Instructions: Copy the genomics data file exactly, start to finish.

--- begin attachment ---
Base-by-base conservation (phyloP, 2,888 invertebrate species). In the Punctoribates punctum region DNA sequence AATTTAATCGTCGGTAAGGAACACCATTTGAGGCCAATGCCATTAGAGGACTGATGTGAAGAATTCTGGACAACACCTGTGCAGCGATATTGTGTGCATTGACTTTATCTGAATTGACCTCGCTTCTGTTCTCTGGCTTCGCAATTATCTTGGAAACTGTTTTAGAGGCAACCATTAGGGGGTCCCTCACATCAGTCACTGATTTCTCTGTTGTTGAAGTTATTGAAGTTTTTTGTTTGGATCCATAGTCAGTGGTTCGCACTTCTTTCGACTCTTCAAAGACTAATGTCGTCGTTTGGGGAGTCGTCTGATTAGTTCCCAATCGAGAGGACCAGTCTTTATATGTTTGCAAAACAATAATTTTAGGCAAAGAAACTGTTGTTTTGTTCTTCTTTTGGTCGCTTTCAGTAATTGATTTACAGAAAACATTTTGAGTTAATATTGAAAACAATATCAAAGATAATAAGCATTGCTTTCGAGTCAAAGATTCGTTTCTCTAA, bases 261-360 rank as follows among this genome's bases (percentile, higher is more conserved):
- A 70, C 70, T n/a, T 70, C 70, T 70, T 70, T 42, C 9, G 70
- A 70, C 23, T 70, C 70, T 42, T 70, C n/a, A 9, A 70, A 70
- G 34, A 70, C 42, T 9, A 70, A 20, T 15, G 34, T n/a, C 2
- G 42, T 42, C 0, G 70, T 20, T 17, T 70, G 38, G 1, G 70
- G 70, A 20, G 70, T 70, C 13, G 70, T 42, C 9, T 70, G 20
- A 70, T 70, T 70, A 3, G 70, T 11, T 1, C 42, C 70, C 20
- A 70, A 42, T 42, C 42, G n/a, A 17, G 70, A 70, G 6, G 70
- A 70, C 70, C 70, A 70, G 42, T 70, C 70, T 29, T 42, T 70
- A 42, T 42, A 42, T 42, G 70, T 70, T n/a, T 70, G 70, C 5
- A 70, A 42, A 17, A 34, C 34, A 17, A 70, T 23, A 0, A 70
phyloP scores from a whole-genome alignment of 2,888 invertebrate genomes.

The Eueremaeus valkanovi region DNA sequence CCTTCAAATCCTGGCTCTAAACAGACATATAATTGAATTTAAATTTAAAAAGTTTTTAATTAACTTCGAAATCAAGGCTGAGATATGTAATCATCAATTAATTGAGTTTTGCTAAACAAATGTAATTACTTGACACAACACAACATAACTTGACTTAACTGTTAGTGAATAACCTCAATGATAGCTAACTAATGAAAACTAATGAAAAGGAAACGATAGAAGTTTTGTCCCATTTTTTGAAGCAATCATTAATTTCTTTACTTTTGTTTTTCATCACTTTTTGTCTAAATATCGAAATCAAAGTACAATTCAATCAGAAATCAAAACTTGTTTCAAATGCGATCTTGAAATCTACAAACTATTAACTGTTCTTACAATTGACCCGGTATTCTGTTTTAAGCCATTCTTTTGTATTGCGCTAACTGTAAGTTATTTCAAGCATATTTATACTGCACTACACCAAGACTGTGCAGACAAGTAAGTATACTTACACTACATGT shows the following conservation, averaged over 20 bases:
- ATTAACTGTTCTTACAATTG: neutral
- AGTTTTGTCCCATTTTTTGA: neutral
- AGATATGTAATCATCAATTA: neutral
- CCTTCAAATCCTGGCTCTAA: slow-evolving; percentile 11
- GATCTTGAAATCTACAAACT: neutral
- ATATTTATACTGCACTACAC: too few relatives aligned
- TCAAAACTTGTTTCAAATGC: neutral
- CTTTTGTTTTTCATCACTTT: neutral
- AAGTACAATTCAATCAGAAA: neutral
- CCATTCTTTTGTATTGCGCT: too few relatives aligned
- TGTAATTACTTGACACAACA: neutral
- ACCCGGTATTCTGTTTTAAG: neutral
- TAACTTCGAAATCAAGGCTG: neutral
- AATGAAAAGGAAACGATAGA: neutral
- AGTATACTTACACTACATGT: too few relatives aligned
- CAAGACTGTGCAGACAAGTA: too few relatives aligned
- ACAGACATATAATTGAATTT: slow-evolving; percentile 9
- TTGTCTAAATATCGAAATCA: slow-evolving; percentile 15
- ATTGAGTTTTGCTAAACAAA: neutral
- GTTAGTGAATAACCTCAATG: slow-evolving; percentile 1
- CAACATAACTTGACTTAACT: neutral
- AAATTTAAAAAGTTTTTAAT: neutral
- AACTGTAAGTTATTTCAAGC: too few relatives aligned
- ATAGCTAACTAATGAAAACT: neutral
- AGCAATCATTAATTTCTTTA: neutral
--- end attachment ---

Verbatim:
Base-by-base conservation (phyloP, 2,888 invertebrate species). In the Punctoribates punctum region DNA sequence AATTTAATCGTCGGTAAGGAACACCATTTGAGGCCAATGCCATTAGAGGACTGATGTGAAGAATTCTGGACAACACCTGTGCAGCGATATTGTGTGCATTGACTTTATCTGAATTGACCTCGCTTCTGTTCTCTGGCTTCGCAATTATCTTGGAAACTGTTTTAGAGGCAACCATTAGGGGGTCCCTCACATCAGTCACTGATTTCTCTGTTGTTGAAGTTATTGAAGTTTTTTGTTTGGATCCATAGTCAGTGGTTCGCACTTCTTTCGACTCTTCAAAGACTAATGTCGTCGTTTGGGGAGTCGTCTGATTAGTTCCCAATCGAGAGGACCAGTCTTTATATGTTTGCAAAACAATAATTTTAGGCAAAGAAACTGTTGTTTTGTTCTTCTTTTGGTCGCTTTCAGTAATTGATTTACAGAAAACATTTTGAGTTAATATTGAAAACAATATCAAAGATAATAAGCATTGCTTTCGAGTCAAAGATTCGTTTCTCTAA, bases 261-360 rank as follows among this genome's bases (percentile, higher is more conserved):
- A 70, C 70, T n/a, T 70, C 70, T 70, T 70, T 42, C 9, G 70
- A 70, C 23, T 70, C 70, T 42, T 70, C n/a, A 9, A 70, A 70
- G 34, A 70, C 42, T 9, A 70, A 20, T 15, G 34, T n/a, C 2
- G 42, T 42, C 0, G 70, T 20, T 17, T 70, G 38, G 1, G 70
- G 70, A 20, G 70, T 70, C 13, G 70, T 42, C 9, T 70, G 20
- A 70, T 70, T 70, A 3, G 70, T 11, T 1, C 42, C 70, C 20
- A 70, A 42, T 42, C 42, G n/a, A 17, G 70, A 70, G 6, G 70
- A 70, C 70, C 70, A 70, G 42, T 70, C 70, T 29, T 42, T 70
- A 42, T 42, A 42, T 42, G 70, T 70, T n/a, T 70, G 70, C 5
- A 70, A 42, A 17, A 34, C 34, A 17, A 70, T 23, A 0, A 70
phyloP scores from a whole-genome alignment of 2,888 invertebrate genomes.

The Eueremaeus valkanovi region DNA sequence CCTTCAAATCCTGGCTCTAAACAGACATATAATTGAATTTAAATTTAAAAAGTTTTTAATTAACTTCGAAATCAAGGCTGAGATATGTAATCATCAATTAATTGAGTTTTGCTAAACAAATGTAATTACTTGACACAACACAACATAACTTGACTTAACTGTTAGTGAATAACCTCAATGATAGCTAACTAATGAAAACTAATGAAAAGGAAACGATAGAAGTTTTGTCCCATTTTTTGAAGCAATCATTAATTTCTTTACTTTTGTTTTTCATCACTTTTTGTCTAAATATCGAAATCAAAGTACAATTCAATCAGAAATCAAAACTTGTTTCAAATGCGATCTTGAAATCTACAAACTATTAACTGTTCTTACAATTGACCCGGTATTCTGTTTTAAGCCATTCTTTTGTATTGCGCTAACTGTAAGTTATTTCAAGCATATTTATACTGCACTACACCAAGACTGTGCAGACAAGTAAGTATACTTACACTACATGT shows the following conservation, averaged over 20 bases:
- ATTAACTGTTCTTACAATTG: neutral
- AGTTTTGTCCCATTTTTTGA: neutral
- AGATATGTAATCATCAATTA: neutral
- CCTTCAAATCCTGGCTCTAA: slow-evolving; percentile 11
- GATCTTGAAATCTACAAACT: neutral
- ATATTTATACTGCACTACAC: too few relatives aligned
- TCAAAACTTGTTTCAAATGC: neutral
- CTTTTGTTTTTCATCACTTT: neutral
- AAGTACAATTCAATCAGAAA: neutral
- CCATTCTTTTGTATTGCGCT: too few relatives aligned
- TGTAATTACTTGACACAACA: neutral
- ACCCGGTATTCTGTTTTAAG: neutral
- TAACTTCGAAATCAAGGCTG: neutral
- AATGAAAAGGAAACGATAGA: neutral
- AGTATACTTACACTACATGT: too few relatives aligned
- CAAGACTGTGCAGACAAGTA: too few relatives aligned
- ACAGACATATAATTGAATTT: slow-evolving; percentile 9
- TTGTCTAAATATCGAAATCA: slow-evolving; percentile 15
- ATTGAGTTTTGCTAAACAAA: neutral
- GTTAGTGAATAACCTCAATG: slow-evolving; percentile 1
- CAACATAACTTGACTTAACT: neutral
- AAATTTAAAAAGTTTTTAAT: neutral
- AACTGTAAGTTATTTCAAGC: too few relatives aligned
- ATAGCTAACTAATGAAAACT: neutral
- AGCAATCATTAATTTCTTTA: neutral